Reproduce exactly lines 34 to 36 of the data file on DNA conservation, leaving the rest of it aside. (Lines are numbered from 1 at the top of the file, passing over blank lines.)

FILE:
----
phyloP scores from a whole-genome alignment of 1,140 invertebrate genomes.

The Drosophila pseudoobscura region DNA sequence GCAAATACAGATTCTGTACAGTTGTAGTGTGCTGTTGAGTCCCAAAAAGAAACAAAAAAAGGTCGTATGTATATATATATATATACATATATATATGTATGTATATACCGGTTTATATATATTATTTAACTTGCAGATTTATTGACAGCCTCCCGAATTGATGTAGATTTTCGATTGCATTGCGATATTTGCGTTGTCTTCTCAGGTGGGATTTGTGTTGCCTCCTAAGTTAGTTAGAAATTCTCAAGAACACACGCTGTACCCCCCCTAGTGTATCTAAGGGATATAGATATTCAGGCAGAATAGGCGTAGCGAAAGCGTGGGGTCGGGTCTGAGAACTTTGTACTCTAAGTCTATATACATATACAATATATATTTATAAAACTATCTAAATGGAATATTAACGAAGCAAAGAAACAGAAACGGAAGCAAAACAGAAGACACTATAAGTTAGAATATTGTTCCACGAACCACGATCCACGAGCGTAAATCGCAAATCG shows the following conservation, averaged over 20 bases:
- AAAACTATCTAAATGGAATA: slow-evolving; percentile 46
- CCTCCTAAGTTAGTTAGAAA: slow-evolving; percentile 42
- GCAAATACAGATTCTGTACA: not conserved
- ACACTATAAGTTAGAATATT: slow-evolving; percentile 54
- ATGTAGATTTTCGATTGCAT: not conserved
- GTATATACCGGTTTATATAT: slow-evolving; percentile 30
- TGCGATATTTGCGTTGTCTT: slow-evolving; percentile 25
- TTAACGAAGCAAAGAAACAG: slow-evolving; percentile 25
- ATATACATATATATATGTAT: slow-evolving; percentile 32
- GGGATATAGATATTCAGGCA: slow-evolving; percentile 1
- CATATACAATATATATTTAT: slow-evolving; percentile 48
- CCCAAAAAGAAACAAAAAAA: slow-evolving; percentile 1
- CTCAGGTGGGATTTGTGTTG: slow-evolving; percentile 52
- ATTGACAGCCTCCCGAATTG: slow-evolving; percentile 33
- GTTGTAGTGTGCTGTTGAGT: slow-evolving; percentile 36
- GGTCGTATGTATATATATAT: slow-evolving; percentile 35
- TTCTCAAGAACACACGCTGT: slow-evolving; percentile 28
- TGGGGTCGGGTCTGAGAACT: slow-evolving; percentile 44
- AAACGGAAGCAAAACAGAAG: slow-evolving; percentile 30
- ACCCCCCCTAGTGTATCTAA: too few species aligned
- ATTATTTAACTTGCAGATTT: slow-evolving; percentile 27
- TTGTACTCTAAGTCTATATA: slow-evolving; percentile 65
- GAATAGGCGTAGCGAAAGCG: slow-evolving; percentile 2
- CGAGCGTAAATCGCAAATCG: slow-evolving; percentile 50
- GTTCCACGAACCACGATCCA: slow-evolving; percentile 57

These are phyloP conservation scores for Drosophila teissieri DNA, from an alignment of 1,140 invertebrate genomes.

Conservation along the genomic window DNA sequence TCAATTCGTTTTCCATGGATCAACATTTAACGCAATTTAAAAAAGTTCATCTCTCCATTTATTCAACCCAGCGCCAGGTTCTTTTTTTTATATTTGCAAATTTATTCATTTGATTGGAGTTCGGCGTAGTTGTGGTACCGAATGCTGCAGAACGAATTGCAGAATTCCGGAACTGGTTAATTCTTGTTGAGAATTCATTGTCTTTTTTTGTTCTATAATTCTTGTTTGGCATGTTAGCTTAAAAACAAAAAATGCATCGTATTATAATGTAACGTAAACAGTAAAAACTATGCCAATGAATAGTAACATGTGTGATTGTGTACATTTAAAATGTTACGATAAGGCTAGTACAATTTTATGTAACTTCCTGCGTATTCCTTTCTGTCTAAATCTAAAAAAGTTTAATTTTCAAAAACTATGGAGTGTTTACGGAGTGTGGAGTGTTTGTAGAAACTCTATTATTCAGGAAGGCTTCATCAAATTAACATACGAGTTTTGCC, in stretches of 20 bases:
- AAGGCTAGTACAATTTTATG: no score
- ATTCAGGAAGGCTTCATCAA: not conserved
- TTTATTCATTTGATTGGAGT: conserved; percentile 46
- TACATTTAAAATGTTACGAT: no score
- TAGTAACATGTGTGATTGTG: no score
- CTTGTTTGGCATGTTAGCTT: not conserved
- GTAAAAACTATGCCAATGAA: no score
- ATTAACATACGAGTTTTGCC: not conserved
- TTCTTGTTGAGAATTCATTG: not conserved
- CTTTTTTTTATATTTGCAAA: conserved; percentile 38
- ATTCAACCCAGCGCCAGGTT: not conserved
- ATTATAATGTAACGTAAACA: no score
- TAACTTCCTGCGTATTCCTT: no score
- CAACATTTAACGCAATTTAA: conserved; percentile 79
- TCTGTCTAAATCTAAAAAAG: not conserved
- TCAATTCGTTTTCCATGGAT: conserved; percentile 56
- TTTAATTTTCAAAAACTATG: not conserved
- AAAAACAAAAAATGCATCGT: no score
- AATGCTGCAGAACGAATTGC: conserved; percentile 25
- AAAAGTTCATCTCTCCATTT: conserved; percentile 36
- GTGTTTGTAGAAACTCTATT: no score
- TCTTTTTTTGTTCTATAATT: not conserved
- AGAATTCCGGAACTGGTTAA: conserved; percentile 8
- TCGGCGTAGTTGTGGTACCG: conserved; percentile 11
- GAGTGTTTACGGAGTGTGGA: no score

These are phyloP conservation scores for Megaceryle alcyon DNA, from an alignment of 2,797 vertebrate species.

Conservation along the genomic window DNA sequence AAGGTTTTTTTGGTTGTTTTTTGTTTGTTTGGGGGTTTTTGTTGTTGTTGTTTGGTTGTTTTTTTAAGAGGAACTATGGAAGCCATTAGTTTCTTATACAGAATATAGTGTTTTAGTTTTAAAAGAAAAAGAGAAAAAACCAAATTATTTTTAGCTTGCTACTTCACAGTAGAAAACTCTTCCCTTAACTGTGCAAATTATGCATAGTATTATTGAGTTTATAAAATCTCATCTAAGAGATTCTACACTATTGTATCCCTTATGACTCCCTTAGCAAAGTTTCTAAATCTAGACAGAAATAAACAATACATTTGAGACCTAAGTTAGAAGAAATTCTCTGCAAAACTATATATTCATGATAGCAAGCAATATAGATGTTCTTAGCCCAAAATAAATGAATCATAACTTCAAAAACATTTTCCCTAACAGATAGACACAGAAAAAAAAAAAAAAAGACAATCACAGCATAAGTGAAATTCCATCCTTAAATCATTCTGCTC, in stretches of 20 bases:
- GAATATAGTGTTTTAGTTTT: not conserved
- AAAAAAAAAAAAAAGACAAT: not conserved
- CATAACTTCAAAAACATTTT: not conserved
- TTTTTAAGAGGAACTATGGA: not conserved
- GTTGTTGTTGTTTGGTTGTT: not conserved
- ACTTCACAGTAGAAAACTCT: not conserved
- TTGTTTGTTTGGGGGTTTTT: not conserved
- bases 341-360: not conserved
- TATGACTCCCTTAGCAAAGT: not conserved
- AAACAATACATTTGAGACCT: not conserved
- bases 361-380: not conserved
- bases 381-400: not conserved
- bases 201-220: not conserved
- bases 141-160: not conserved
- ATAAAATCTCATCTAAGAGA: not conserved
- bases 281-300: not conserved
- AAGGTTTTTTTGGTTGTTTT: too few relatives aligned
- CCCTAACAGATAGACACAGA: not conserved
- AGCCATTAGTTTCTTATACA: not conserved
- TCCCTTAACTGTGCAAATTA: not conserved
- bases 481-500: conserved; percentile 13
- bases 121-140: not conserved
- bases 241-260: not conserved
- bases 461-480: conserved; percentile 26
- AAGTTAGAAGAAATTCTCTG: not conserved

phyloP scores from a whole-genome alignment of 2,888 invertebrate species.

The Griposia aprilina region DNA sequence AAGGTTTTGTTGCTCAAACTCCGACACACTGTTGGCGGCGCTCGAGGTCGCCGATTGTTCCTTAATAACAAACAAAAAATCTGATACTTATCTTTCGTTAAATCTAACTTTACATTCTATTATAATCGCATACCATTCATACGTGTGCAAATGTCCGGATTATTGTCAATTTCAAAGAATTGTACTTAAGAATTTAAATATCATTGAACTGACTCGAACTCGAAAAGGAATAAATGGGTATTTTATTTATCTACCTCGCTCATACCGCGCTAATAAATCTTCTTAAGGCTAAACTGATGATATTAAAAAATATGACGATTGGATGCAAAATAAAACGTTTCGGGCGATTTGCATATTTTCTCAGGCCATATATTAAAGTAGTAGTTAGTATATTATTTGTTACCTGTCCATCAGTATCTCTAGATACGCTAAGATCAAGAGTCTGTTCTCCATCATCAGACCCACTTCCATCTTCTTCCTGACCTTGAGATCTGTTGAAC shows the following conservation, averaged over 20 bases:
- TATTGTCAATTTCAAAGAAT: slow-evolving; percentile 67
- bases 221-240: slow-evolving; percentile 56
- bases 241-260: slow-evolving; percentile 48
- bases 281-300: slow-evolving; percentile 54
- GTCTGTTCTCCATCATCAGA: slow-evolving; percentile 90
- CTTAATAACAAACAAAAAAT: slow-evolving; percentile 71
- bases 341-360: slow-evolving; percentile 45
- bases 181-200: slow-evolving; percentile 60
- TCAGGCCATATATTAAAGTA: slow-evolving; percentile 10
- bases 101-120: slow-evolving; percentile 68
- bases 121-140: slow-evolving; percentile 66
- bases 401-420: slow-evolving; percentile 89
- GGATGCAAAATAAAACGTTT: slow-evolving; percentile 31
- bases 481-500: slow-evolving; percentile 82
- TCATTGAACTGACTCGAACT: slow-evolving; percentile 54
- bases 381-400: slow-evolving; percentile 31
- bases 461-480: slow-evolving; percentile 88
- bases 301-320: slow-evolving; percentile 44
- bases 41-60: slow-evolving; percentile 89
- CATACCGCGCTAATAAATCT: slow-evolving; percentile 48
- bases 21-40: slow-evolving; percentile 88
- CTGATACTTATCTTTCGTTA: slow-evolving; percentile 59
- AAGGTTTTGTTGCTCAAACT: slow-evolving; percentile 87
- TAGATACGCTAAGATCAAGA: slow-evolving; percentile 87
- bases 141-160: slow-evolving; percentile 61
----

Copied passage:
- TAGTAACATGTGTGATTGTG: no score
- CTTGTTTGGCATGTTAGCTT: not conserved
- GTAAAAACTATGCCAATGAA: no score